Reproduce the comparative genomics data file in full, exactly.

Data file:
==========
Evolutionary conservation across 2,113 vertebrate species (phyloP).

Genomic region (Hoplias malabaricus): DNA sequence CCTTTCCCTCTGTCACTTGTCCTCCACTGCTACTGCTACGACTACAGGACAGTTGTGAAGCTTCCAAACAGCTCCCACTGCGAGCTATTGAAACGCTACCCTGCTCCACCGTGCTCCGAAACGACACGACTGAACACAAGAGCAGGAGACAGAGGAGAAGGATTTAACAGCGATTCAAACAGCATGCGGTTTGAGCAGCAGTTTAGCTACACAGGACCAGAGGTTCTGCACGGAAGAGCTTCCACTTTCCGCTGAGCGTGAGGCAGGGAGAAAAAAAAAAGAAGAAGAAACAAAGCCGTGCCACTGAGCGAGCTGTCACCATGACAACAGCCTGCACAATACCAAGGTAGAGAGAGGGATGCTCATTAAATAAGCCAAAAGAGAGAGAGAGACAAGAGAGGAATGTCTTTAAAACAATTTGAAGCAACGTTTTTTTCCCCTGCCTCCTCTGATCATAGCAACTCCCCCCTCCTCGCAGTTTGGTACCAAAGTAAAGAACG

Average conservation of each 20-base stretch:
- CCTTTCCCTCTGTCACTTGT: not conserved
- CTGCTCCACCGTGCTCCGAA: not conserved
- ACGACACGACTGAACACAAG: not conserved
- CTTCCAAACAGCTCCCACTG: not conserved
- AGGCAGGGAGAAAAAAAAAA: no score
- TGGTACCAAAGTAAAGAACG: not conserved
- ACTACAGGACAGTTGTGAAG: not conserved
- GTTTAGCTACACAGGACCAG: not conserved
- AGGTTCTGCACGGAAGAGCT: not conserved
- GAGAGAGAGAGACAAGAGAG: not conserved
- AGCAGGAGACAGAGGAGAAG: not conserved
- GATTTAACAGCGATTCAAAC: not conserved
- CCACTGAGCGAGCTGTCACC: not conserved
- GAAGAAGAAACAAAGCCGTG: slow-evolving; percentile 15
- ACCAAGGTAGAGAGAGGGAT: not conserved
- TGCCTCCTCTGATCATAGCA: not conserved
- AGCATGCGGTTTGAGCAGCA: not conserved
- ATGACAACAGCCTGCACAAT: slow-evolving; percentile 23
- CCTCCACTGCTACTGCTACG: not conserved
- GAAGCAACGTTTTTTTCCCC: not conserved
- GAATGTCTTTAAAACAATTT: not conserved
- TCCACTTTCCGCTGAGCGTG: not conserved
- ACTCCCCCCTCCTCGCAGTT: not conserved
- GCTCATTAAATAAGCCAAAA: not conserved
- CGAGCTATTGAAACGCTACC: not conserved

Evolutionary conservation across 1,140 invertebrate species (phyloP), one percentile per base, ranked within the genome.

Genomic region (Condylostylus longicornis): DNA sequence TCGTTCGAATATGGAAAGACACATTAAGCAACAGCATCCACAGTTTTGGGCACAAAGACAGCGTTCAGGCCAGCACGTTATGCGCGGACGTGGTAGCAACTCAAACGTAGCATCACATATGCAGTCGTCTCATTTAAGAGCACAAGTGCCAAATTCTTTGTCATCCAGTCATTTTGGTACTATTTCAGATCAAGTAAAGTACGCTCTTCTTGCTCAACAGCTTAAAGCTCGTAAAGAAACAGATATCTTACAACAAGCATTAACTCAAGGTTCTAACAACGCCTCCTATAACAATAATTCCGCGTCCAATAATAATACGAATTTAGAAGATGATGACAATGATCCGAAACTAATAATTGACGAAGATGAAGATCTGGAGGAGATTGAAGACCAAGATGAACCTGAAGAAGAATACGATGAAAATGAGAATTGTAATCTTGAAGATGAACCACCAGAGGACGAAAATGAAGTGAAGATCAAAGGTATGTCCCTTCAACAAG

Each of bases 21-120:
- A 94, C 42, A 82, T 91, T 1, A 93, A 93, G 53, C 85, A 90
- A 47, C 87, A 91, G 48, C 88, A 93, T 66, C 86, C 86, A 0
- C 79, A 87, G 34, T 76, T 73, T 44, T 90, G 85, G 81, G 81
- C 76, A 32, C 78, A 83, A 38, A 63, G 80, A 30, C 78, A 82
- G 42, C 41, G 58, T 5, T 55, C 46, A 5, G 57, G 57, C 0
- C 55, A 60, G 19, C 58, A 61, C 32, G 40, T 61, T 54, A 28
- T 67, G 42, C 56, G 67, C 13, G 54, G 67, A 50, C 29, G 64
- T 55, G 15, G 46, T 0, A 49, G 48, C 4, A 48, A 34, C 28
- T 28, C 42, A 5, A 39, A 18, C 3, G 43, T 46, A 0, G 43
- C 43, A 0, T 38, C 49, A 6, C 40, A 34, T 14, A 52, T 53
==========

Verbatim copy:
Evolutionary conservation across 2,113 vertebrate species (phyloP).

Genomic region (Hoplias malabaricus): DNA sequence CCTTTCCCTCTGTCACTTGTCCTCCACTGCTACTGCTACGACTACAGGACAGTTGTGAAGCTTCCAAACAGCTCCCACTGCGAGCTATTGAAACGCTACCCTGCTCCACCGTGCTCCGAAACGACACGACTGAACACAAGAGCAGGAGACAGAGGAGAAGGATTTAACAGCGATTCAAACAGCATGCGGTTTGAGCAGCAGTTTAGCTACACAGGACCAGAGGTTCTGCACGGAAGAGCTTCCACTTTCCGCTGAGCGTGAGGCAGGGAGAAAAAAAAAAGAAGAAGAAACAAAGCCGTGCCACTGAGCGAGCTGTCACCATGACAACAGCCTGCACAATACCAAGGTAGAGAGAGGGATGCTCATTAAATAAGCCAAAAGAGAGAGAGAGACAAGAGAGGAATGTCTTTAAAACAATTTGAAGCAACGTTTTTTTCCCCTGCCTCCTCTGATCATAGCAACTCCCCCCTCCTCGCAGTTTGGTACCAAAGTAAAGAACG

Average conservation of each 20-base stretch:
- CCTTTCCCTCTGTCACTTGT: not conserved
- CTGCTCCACCGTGCTCCGAA: not conserved
- ACGACACGACTGAACACAAG: not conserved
- CTTCCAAACAGCTCCCACTG: not conserved
- AGGCAGGGAGAAAAAAAAAA: no score
- TGGTACCAAAGTAAAGAACG: not conserved
- ACTACAGGACAGTTGTGAAG: not conserved
- GTTTAGCTACACAGGACCAG: not conserved
- AGGTTCTGCACGGAAGAGCT: not conserved
- GAGAGAGAGAGACAAGAGAG: not conserved
- AGCAGGAGACAGAGGAGAAG: not conserved
- GATTTAACAGCGATTCAAAC: not conserved
- CCACTGAGCGAGCTGTCACC: not conserved
- GAAGAAGAAACAAAGCCGTG: slow-evolving; percentile 15
- ACCAAGGTAGAGAGAGGGAT: not conserved
- TGCCTCCTCTGATCATAGCA: not conserved
- AGCATGCGGTTTGAGCAGCA: not conserved
- ATGACAACAGCCTGCACAAT: slow-evolving; percentile 23
- CCTCCACTGCTACTGCTACG: not conserved
- GAAGCAACGTTTTTTTCCCC: not conserved
- GAATGTCTTTAAAACAATTT: not conserved
- TCCACTTTCCGCTGAGCGTG: not conserved
- ACTCCCCCCTCCTCGCAGTT: not conserved
- GCTCATTAAATAAGCCAAAA: not conserved
- CGAGCTATTGAAACGCTACC: not conserved

Evolutionary conservation across 1,140 invertebrate species (phyloP), one percentile per base, ranked within the genome.

Genomic region (Condylostylus longicornis): DNA sequence TCGTTCGAATATGGAAAGACACATTAAGCAACAGCATCCACAGTTTTGGGCACAAAGACAGCGTTCAGGCCAGCACGTTATGCGCGGACGTGGTAGCAACTCAAACGTAGCATCACATATGCAGTCGTCTCATTTAAGAGCACAAGTGCCAAATTCTTTGTCATCCAGTCATTTTGGTACTATTTCAGATCAAGTAAAGTACGCTCTTCTTGCTCAACAGCTTAAAGCTCGTAAAGAAACAGATATCTTACAACAAGCATTAACTCAAGGTTCTAACAACGCCTCCTATAACAATAATTCCGCGTCCAATAATAATACGAATTTAGAAGATGATGACAATGATCCGAAACTAATAATTGACGAAGATGAAGATCTGGAGGAGATTGAAGACCAAGATGAACCTGAAGAAGAATACGATGAAAATGAGAATTGTAATCTTGAAGATGAACCACCAGAGGACGAAAATGAAGTGAAGATCAAAGGTATGTCCCTTCAACAAG

Each of bases 21-120:
- A 94, C 42, A 82, T 91, T 1, A 93, A 93, G 53, C 85, A 90
- A 47, C 87, A 91, G 48, C 88, A 93, T 66, C 86, C 86, A 0
- C 79, A 87, G 34, T 76, T 73, T 44, T 90, G 85, G 81, G 81
- C 76, A 32, C 78, A 83, A 38, A 63, G 80, A 30, C 78, A 82
- G 42, C 41, G 58, T 5, T 55, C 46, A 5, G 57, G 57, C 0
- C 55, A 60, G 19, C 58, A 61, C 32, G 40, T 61, T 54, A 28
- T 67, G 42, C 56, G 67, C 13, G 54, G 67, A 50, C 29, G 64
- T 55, G 15, G 46, T 0, A 49, G 48, C 4, A 48, A 34, C 28
- T 28, C 42, A 5, A 39, A 18, C 3, G 43, T 46, A 0, G 43
- C 43, A 0, T 38, C 49, A 6, C 40, A 34, T 14, A 52, T 53